For many of us abbreviating the year on documents may be normal but this time round could result in severe consequences and could result in people risking being victims of fraud. Abbreviating the year 2020 will give scammers a chance to potentially take advantage of your forms and documents. Documents with a date such as 06/01/20 can have extra numbers added to the end which could put you at risk from being a victim of fraud. Numbers can be added to make the date an earlier date or a later date.
An example of an earlier date could be on a contractor legal document, if the date on the contract says 6/1/20 adding 19 at the end the date will then read 6/1/2019 which could then be used against you, it could be a contract agreement of some sort.
An example of a later date could be on a bank cheque, the date may read 6/1/20 meaning the cheque is not valid as it has an old date, however adding 21 at the end the date will read 6/1/2021 which means the cheque no longer has an old date on and could put you at risk of financial fraud.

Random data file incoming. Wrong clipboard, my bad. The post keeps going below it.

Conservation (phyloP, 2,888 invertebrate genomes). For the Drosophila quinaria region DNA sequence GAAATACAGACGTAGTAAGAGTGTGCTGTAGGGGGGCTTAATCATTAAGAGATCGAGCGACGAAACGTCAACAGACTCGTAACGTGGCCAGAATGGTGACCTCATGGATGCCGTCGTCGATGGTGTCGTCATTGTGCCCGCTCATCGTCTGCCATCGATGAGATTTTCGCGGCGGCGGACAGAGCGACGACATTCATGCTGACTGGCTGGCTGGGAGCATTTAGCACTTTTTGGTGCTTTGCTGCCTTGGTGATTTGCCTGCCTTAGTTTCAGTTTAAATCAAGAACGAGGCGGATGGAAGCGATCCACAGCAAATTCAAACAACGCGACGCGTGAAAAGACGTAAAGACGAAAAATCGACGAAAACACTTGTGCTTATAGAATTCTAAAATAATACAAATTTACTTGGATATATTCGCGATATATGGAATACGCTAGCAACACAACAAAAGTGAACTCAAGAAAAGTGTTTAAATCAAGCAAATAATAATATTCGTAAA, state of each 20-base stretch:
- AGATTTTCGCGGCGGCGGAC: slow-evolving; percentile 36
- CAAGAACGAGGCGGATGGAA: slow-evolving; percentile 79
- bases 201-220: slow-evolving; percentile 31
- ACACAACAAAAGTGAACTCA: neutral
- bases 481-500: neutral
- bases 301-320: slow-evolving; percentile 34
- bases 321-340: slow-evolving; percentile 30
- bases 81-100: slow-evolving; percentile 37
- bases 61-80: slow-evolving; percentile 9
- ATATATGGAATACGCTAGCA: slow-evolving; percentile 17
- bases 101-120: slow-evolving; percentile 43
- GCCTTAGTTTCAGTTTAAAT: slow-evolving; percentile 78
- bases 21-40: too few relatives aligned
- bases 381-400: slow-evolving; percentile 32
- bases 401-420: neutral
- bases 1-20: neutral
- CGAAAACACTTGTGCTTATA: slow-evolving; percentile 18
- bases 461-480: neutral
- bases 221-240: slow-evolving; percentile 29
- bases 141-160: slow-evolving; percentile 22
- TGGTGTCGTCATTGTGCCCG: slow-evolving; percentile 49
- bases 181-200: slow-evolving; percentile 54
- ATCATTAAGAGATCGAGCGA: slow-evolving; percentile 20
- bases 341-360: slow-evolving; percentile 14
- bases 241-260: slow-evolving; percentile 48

At the moment there isn’t anything to say you should or shouldn’t abbreviate the year 2020 but we strongly recommend you not to in order to stay safe. Scammers are always on the look out for new ways of scamming people and making money and we should do everything we can to stay safe.